On Saturday, October 27th, the Timbers closed out there second season in the MLS with a draw against the San Jose Earthquake at Jeld-Wen Field. Like every game at Jeld-Wen it was a sellout even though it was a blustery, rainy, cold day. The Timbers Army was in rare form with the Cascadia Cup coming to Portland for the first time in the MLS era.
The Coyote Wall is a 200' sheer outcrop of crumbling columnar basalt, a result of the ancient Missoula Floods that at one time scoured and formed the Columbia River Gorge into the shape it is today. The loop trail first heads west, skirting the base of the wall, offering views of the colorful, lichen-stained rock face and talus slopes, before heading into denser forest. At the westernmost point of the loop, the views open up to the Columbia River Gorge and Mt. Hood.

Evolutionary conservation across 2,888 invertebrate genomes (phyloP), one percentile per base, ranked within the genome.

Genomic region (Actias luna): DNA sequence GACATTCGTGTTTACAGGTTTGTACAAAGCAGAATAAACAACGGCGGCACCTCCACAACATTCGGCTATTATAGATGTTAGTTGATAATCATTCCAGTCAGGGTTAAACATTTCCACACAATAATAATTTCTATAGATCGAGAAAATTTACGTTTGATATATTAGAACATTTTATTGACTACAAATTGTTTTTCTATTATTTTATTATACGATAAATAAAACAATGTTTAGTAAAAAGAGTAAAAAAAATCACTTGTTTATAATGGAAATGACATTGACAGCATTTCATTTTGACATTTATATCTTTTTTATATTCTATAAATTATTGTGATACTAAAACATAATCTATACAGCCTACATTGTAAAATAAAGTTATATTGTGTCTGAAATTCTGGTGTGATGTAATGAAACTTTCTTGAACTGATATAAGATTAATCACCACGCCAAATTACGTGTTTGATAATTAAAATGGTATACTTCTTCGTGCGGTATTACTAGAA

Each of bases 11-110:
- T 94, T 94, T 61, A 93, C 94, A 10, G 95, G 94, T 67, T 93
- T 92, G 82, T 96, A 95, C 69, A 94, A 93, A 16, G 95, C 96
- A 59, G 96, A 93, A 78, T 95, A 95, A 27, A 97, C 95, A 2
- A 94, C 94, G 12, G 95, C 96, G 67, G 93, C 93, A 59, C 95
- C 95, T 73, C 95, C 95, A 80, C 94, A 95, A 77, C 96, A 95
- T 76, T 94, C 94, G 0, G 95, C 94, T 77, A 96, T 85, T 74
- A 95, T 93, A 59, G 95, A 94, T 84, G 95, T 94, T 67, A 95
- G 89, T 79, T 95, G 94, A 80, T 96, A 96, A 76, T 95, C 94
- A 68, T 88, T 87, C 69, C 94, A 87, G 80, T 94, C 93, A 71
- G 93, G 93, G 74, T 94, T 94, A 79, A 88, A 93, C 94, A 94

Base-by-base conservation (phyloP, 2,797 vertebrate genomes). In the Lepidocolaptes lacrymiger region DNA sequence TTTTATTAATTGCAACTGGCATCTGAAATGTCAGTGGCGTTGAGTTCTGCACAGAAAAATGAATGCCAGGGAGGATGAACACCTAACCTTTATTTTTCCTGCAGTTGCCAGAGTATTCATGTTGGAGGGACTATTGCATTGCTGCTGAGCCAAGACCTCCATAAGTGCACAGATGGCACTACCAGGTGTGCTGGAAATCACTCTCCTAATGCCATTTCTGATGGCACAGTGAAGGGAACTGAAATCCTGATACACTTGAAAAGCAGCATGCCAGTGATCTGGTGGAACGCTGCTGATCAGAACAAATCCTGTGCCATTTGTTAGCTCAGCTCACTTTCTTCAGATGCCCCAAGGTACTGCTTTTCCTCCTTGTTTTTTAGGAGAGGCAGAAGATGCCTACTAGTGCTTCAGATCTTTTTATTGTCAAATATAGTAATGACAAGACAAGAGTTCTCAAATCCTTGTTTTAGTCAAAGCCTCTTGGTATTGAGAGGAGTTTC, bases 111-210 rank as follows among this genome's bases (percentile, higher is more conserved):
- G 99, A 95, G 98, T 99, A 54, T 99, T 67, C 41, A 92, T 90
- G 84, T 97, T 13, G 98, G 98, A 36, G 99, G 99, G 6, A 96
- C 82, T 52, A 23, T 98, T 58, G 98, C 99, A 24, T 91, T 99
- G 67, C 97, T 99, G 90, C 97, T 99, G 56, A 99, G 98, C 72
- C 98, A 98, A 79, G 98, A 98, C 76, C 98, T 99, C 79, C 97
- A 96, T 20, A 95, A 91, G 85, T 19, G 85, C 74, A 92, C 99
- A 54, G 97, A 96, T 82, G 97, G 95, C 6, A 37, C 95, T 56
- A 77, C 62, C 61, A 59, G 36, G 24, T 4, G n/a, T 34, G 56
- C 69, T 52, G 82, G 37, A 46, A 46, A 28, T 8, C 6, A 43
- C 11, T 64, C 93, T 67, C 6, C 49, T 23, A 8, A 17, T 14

On a memorable night for the soccer fans of Portland—and around MLS—the only way it could have gone wrong would have been a loss on the field.
But the Portland Timbers, inspired by the wall of noise coming from the north end of JELD-WEN Field, made sure that the memory of opening night for their stadium didn't go wrong, as they won their first ever MLS game, 4-2, over the Chicago Fire on a rainy night in the Rose City.
The Hoyt Arboretum is located atop a ridge in the west hills of Portland, Oregon, United States. It was founded in 1922 by a collection of timber industry representatives, the U.S. Forest Service, the Portland Parks & Recreation department, and enthusiasts.
The 187-acre (0.76 km2) (76 ha) arboretum hosts just under ten thousand individual trees and shrubs of more than eleven hundred species from all over the world. Most have labels identifying common and scientific names and region of origin.